How to make Malaysian Street Food, Char Kuey Teow in your Wok!

If you love Asian food, Char Kuey Teow, a famous and very popular Malaysian street food is heavenly. Once you’ve tried it, you’ll crave it and dream about it.  Its heady aroma, spicy complex flavors and textures are downright addictive. It doesn’t matter how many times you eat it, you’ll want MORE, it’s that good.

My mom used to make Char Kuey Teow on special occasions and it became one of my family’s all time favorite dishes. Today is one of those special occasions because it would have been my mom’s 90th and I wouldn’t be teaching wok cooking if it weren’t for her!

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I didn’t make the Char Kuey Teow in this post, I was acting as sous chef for my sister so I could watch, take photos, shoot videos and learn all the secrets to share with you!  It’s a lot of work but with 3 sisters prepping, it’s not as intimidating, so invite your family and friends to lessen the load, it’s always much more fun cooking together.

If you follow these tips, you’ll get a better chance of success! It’s the same approach I teach in wok cooking…

1. use good, fresh ingredients
2. use a well seasoned, lightweight cast iron wok for better wok hei (high heat) Otherwise, a cast iron skillet but definitely NOT nonstick because it can’t withstand high heat required to make this dish!
3. high heat is ESSENTIAL, preferably gas not electric…
- so the noodles don’t stick and get all goopy
- to get that wonderful umami flavor when soy sauce hits the heat
4. Make small batches, the smaller the better the results. In Penang, they make enough for only one person at a time and it’s perfect every time!

Visit Char Kuey Teow Pork Jerky for tips and substitutions which are all part of being a Wok Star and my mom would have approved, she used to do that too and no one was the wiser. Make Char Kuey Teow your memory anchor for good times and I would love to hear how your dish turns out?

Char Kuey Teow was a perfect fit for this month’s Let’s Lunch theme for a summer dish from our childhood memories.  Whenever I eat this dish, all my childhood memories start flooding back, like my family at the beach or at a picnic and having a fantastic time.  But my best and favorite memory is of cooking with my sisters and mom, giggling and having a blast!

Let’s Lunch is a monthly virtual gathering of foodies from all over the world and take turns hosting with a theme. Anyone can join, just use #letslunch on twitter and someone will reach out to you or leave a comment below. Check out other Let’s Lunchers’ posts, they’re always an interesting read…

Betty Ann‘s Suam Na Mais (Corn Soup with Shrimp and Spinach) at Asian in America

Eleanor‘s Mom’s Malaysian Char Kuey Teow at Wok Star

Grace‘s Mung Bean Popsicles at HapaMama

Karen‘s Watermelon Salt Water Taffy at GeoFooding

Linda‘s Auntie Number One’s Fresh Peach Ice-Cream at Spicebox Travels

Lisa‘s Aunty Myrna’s Cabbage Rolls at Monday Morning Cooking Club

1. Prep of Kuey Teow ingredients, top left to right: blanched rappini (sub for choy sum), 4 eggs, bean sprouts, ready fried shrimp, scallions, chopped garlic, diced red chilies, dried chili flakes,

1. Prep of Kuey Teow ingredients, top left to right: blanched rappini (sub for choy sum), 4 eggs, bean sprouts, ready fried shrimp, scallions, chopped garlic, diced red chilies, dried chili flakes. If you can get Chinese pork sausage, slice thin and fry on medium heat to render the fat and soften the pork.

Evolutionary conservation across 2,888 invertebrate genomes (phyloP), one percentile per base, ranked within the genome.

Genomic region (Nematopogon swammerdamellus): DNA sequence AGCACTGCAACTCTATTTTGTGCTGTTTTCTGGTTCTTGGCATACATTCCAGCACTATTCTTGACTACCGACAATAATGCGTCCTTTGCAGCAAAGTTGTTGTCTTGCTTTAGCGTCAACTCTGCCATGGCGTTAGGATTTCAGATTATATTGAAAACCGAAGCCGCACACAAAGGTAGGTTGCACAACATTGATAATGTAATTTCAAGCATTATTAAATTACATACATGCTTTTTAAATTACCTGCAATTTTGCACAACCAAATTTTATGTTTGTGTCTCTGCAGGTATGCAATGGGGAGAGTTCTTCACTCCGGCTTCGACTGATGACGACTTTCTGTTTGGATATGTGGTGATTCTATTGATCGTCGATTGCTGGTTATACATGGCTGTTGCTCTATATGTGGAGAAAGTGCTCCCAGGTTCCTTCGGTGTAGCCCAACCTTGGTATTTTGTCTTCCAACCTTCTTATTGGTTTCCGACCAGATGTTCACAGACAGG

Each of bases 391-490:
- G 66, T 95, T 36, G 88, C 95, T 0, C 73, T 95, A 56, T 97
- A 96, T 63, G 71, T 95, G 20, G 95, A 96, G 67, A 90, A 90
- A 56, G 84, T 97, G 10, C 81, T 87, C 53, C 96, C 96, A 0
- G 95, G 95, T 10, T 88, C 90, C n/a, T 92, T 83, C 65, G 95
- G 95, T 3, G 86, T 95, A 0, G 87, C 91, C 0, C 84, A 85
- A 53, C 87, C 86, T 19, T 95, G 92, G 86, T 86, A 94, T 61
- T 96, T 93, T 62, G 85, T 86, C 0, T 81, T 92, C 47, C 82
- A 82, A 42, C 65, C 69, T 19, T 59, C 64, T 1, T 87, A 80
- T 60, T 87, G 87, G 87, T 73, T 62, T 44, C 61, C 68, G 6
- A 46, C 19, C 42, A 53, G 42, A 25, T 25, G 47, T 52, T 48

2. Lightly cook wide and thin dried rice noodles, should be al dente.  Dry well with dish towels. But best is to use fresh noodles.

2. Lightly cook wide and thin dried rice noodles, should be al dente. Dry well with dish towels. Best is to use fresh rice noodles, just separate each strand so it doesn’t goop up.

3. Lightly stir fry bean sprouts, scallions and rappini.

3. Lightly stir fry bean sprouts, scallions and rappini (typically choy sum but you can omit and will be fine) Notice nice patina of my sister’s cast iron wok, same as mine. She had a gas stove and I got her to use the smaller burner which focuses heat at base of her wok and resulted in much better heat distribution.

4. Lightly stir fry shrimp with garlic.

4. Lightly stir fry shrimp with garlic and chilies.

5. Fry chilies and garlic, then add in one portion of rice noodles.

5. Fry chilies and garlic, then add in one portion of rice noodles.

6. Add in bean sprouts, shrimp to noodles and combine. This is when you taste and add your dark soy and little salt so it's not too dark. Test for spiciness. Push your noodles to one side and fry some chilies in wok first before recombining.

6. Add in 1/2 of bean sprouts and shrimp to noodles and combine. This is when you taste and add your dark soy and little salt so it’s not too dark. Test for spiciness. Push your noodles to one side and fry more chilies in wok first before recombining noodles.

7. Push noodles to one side and add drop 2 eggs into wok, cover the eggs with noodles to cook them a bit. Then frantically start stir frying everything so the eggs get to cook through into yummy chunks and coat the noodles.

7. Push noodles to one side and drop 2 eggs (1 egg per person) into wok, cover the eggs with noodles to cook them a bit. Then frantically start stir frying everything so the eggs get to cook through into yummy chunks and coat the noodles.  Do the whole process with the other portion and cook it fresh to eat immediately.

Ta Da! Mom would be proud of my sister's masterpiece!

Ta Da! Mom would be proud of my sister’s masterpiece!

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